Terraform – Security Groups & EC2 instances

Introduction

In this blog post, we will see how we can create AWS security groups, EC2 instances and see how they can both be configured together. It is simple and can be done quickly via Terraform.

This post is in some sense continuation of the previous post on Security Groups. It introduces how you can configure your EC2 and also introduces an additional security feature – SSH keys. This blog entry is divided into the following sections

In addition, to this, we would be using IntelliJ IDE with Terraform plugin for development. All the code for these blogs is now available on GitHub in the following repo. Before jumping into this blog, please make sure you have gone thru the Terraform – Getting Started and Terraform and Security Groups.

Create AWS security group

So let’s get started. Let’s first create a security group for our blog post. It is similar as the one from my previous post. The file is called security_group.tf.

resource "aws_security_group" "cw_sg_ssh" {
  name = "cw-blog-3-sg-using-terraform"

  #Incoming traffic
  ingress {
    from_port = 22
    to_port = 22
    protocol = "tcp"
    cidr_blocks = ["11.xx.xx.xx/32"] #replace it with your ip address
  }

  #Outgoing traffic
  egress {
    from_port = 0
    protocol = "-1"
    to_port = 0
    cidr_blocks = ["0.0.0.0/0"]
  }
}

The above security group configuration only allows ssh traffic to enter the security group from a specific IP address. Make sure you update the IP addresses in CIDR block to your own IP address.

Create SSH Keys

Before go ahead and create our EC2 instance we want to make sure that it is a bit more secure. So, we introduce public-private SSH keys. Only those users who have the key will be able to login to the server. Creating a public-private key is easy and can be done using the following command.

ssh-keygen -f myblog-key

I have called the key myblog-key but you can call the key whatever you want.

Screenshot of SSH Key generation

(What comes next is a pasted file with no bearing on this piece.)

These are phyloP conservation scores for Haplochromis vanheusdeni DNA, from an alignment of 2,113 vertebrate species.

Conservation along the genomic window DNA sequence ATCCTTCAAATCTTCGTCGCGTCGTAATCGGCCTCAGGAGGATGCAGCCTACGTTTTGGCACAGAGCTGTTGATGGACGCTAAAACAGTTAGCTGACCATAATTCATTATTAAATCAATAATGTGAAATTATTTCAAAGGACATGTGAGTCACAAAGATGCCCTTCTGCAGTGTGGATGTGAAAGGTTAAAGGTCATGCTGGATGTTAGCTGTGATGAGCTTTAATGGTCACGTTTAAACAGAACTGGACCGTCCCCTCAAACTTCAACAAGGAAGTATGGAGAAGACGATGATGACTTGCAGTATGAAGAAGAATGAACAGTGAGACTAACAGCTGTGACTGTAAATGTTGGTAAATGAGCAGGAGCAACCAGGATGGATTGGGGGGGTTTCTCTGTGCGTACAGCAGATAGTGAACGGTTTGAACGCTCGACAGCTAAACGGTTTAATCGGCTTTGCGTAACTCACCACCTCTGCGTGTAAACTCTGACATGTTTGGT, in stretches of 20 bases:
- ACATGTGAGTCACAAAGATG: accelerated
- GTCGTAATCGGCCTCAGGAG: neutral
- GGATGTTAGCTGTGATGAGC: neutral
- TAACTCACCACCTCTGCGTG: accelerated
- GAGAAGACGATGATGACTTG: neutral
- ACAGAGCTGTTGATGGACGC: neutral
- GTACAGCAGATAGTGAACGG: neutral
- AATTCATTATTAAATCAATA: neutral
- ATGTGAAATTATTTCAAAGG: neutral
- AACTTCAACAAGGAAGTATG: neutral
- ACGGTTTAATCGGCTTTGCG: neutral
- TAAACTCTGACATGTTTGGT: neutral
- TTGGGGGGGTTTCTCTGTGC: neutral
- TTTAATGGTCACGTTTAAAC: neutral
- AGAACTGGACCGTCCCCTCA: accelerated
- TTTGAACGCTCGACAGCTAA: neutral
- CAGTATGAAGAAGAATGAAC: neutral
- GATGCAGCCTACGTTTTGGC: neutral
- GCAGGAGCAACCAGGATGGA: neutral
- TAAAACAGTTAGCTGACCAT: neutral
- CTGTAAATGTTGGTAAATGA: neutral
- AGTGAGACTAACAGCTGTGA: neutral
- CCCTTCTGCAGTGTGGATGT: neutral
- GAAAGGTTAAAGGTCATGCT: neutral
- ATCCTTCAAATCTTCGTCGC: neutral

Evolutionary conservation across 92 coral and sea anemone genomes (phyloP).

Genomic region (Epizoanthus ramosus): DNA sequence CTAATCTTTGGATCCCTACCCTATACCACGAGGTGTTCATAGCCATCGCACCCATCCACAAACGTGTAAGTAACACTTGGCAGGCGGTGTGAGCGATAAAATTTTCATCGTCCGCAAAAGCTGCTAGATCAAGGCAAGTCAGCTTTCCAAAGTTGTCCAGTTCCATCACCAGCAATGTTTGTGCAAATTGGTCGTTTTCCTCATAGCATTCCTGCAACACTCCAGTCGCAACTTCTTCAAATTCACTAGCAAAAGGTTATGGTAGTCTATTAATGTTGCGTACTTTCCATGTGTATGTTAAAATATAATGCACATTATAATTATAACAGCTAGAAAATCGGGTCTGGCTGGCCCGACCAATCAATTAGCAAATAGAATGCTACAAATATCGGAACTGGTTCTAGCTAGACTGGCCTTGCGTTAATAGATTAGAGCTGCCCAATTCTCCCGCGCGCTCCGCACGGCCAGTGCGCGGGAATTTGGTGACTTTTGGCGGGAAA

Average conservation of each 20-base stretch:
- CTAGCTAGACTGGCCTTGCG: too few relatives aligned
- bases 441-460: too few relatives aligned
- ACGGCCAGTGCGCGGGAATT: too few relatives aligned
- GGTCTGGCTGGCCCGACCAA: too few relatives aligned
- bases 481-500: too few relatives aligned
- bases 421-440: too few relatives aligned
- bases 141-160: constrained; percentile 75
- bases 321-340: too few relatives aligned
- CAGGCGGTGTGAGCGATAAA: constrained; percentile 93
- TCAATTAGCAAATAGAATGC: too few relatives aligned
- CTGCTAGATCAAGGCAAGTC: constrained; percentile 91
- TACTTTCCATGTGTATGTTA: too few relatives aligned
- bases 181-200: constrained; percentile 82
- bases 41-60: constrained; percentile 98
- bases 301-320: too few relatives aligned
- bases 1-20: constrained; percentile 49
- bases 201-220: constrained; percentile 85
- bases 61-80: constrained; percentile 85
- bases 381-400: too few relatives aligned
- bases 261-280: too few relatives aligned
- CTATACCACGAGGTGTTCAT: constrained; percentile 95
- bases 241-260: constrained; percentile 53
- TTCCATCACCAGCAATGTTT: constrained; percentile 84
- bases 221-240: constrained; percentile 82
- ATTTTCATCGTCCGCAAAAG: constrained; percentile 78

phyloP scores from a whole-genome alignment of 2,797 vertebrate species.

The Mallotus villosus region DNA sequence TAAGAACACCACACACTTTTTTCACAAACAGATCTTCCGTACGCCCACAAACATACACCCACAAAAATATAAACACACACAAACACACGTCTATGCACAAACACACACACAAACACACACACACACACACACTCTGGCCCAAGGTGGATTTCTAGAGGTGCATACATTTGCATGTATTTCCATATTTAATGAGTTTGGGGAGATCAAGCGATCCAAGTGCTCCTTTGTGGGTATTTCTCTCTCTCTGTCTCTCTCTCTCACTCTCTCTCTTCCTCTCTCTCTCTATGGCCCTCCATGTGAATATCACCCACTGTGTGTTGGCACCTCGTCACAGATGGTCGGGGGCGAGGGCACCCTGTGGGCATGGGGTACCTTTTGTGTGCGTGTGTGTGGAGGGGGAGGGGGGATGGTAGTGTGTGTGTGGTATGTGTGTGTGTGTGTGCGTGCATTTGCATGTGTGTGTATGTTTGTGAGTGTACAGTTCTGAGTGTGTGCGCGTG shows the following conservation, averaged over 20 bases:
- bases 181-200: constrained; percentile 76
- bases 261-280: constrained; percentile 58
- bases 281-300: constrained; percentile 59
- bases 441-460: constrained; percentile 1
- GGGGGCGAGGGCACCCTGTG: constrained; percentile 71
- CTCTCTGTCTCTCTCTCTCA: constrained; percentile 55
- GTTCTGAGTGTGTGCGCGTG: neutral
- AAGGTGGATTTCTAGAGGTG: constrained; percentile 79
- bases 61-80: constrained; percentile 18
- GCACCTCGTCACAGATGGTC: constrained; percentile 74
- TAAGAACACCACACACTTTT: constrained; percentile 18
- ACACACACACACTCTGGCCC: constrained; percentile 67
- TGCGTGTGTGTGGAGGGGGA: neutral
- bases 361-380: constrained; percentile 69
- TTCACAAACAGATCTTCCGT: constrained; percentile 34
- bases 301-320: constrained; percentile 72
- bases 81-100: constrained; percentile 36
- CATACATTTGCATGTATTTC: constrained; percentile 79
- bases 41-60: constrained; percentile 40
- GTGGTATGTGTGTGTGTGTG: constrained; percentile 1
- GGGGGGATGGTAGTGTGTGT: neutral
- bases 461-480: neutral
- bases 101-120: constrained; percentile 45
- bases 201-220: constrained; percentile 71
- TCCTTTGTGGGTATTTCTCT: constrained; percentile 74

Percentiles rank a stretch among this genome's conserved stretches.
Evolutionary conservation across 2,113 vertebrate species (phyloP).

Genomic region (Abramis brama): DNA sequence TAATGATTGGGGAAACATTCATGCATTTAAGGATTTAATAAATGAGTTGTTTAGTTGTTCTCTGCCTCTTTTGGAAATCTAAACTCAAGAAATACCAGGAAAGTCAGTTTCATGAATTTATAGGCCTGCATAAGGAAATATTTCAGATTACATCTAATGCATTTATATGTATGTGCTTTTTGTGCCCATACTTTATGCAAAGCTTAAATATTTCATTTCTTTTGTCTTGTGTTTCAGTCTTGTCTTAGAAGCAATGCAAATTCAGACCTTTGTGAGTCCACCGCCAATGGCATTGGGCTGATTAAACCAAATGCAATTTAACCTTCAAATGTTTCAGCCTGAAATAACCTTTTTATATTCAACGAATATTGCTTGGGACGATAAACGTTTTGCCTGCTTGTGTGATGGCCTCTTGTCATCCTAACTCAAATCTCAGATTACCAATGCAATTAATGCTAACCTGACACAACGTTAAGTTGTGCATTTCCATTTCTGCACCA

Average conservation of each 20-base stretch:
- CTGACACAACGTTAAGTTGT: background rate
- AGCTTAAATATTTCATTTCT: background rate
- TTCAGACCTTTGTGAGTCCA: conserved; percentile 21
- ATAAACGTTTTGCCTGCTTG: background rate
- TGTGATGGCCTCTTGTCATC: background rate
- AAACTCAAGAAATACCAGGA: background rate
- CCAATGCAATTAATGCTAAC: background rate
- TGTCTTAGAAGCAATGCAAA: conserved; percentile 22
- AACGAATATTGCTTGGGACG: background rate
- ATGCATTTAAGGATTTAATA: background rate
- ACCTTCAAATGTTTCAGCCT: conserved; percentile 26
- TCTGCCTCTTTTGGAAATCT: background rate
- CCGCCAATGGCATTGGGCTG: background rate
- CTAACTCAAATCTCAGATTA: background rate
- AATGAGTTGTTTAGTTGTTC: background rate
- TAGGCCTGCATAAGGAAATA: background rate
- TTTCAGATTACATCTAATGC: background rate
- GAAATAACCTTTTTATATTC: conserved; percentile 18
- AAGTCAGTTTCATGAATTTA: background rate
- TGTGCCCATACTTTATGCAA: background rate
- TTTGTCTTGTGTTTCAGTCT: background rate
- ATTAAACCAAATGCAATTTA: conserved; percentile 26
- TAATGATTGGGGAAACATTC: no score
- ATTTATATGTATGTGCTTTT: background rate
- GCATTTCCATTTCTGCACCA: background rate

Add SSH Key as terraform resource

If you have worked with SSH keys earlier. You would know that the public key is placed in the server and private key is kept with the user. When the user tries to SSH. The server sends the public to the terminal which is then matched with the private key. If the key is authenticated it allows you to login.

That is exactly we are also going to do. Upload the generated public key to the EC2 server when it is provisioned. To achieve that we create a terraform resource. For the sake for having some modularity let’s keep it in a separate file and let’s call it keys.tf(you can call it anything you want)

resource "aws_key_pair" "my_blog_key" {
  key_name = "my_tf_key"
  public_key = file("./ssh-keys/myblog-key.pub")
}

Code Analysis

  • Line 1 – Defines three things.
    • resource – Tells terraform that we want to provision an AWS resource.
    • resource_type – Tells terraform that what type of resource we want to provision. In this case, it is aws_key_pair
    • name – Gives a name to the resource. In our case it is my_blog_key
    • This is a recurring pattern of <resosurce> <resource type><name>
  • Line 2 – Defines the key name
  • Line 3 – Provides the path where to find the key.

Pretty simple!

Create AWS EC2 instance with a security group